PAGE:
On Oct. 22, the Trinity University Players (TUPS) presented the 24-Hour Play Festival. The name of the festival comes from the fact that the short plays performed were all written, produced and performed over the course of 24 hours and focused on the theme of distance.

Holly Gabelmann, a sophomore theater major, was the producer of the festival and was drawn to its uniqueness.

“What I really like about it artistically is that it is a very raw artform and it’s very challenging. Sometimes, in doing something this quickly, you find things you normally wouldn’t find because you are looking for quick solutions, and are forced to be more creative than you are usually,” Gabelmann said.

While almost all of the work occurs within the 24-hour time period, there was some preparation before the show. Students applied and were chosen by Gabelmann to be a part of the production. She also organized the system for the randomization of the plays. Gabelmann put slips of paper with the different factors of the plays such as the overall theme, number of actors, director and a mystery prop in hats that the cast drew from. She also created the hats from which many of the parts of the play originated from.

Luke Jandrain, a sophomore English and history major, was one of the performers chosen for the festival.

“I’m feeling more excited than nervous. As an actor, I’m not the type to chew on a role for a long time. I like to find what I feel this character’s about immediately, and practice and perfect it until it’s go time. The short timeframe is a great distillation of that,” Jandrain said before the 24 hours began.

Before Jandrain and the other actors could memorize their lines, the writers had to write the scripts. The cast met as a group at 5:30 p.m. on Oct. 21 to draw the different elements. Mary Jo Grey, a senior theater major, was one of the writers. Grey drew four actors and the mystery prop of skulls. With them, and the theme of distance, she wrote her play, “The Madness of One Manlet.” Her play was a snapshot of the difficulties of a crew trying to produce Shakespeare’s “Hamlet” with only one actor for the entire play.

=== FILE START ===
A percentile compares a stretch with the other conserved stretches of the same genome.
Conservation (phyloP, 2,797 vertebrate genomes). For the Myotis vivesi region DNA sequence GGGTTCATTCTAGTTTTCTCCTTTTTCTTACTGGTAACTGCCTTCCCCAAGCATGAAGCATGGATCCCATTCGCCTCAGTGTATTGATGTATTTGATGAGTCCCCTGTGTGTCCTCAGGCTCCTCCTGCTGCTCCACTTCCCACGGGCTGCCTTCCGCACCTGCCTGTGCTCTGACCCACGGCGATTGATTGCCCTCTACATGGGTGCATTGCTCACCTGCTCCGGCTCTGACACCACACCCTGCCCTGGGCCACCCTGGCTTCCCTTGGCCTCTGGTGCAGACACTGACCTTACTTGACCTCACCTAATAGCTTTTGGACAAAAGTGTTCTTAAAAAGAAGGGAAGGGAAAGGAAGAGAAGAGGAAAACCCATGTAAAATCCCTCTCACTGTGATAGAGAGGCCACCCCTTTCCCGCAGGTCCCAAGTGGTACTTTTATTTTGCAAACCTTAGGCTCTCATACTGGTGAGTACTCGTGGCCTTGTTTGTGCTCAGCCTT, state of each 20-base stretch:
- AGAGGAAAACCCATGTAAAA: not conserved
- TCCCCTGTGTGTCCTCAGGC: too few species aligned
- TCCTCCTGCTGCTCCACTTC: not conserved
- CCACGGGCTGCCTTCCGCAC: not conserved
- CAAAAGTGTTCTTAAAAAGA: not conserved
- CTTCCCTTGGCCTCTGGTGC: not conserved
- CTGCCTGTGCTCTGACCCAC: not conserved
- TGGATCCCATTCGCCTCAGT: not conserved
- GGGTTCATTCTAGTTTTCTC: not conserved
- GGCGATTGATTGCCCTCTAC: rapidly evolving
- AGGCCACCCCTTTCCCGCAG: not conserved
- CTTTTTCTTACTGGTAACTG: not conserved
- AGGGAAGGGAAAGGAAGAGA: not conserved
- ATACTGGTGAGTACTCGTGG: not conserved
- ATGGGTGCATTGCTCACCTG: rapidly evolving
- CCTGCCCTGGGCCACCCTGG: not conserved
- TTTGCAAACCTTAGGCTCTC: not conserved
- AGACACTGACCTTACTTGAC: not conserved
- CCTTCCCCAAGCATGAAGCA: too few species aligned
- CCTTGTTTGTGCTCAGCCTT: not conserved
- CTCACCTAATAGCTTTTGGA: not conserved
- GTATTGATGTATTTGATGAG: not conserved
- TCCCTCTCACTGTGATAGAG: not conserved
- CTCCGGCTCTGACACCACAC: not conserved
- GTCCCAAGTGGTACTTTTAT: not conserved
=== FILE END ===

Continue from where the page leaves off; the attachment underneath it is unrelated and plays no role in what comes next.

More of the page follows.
“It’s fun and very empowering to see something in production that you helped make that wasn’t even a thought 24 hours before, like there was no trace of it on this planet until we began. It’s very refreshing. Maybe the lines weren’t completely memorized, but the gist is there,” Grey said.  

The writers had until 6:30 a.m. to write their scripts, and from there it was the directors’ job to read and cast their shows. The actors then arrived at 8 a.m. and began rehearsals, which did not end until the dress rehearsal at 6 p.m.

“We just kept running the plays over and over. The plays are all pretty short, so it’s not a massive challenge,” Jandrain said.

The hard work of all of the staff was evident when the festival began at the end of the 24 hours. The Attic Theater was completely filled. One attendee was Mykaela Cali, a sophomore psychology major.

“I think the 24-Hour Play Festival is a really cool concept. I am impressed with how everyone was able to come together in such a short amount of time to put on this production. Taking into consideration the time constraint, many things could have gone awry, but the performances were seemingly effortless,” Cali said.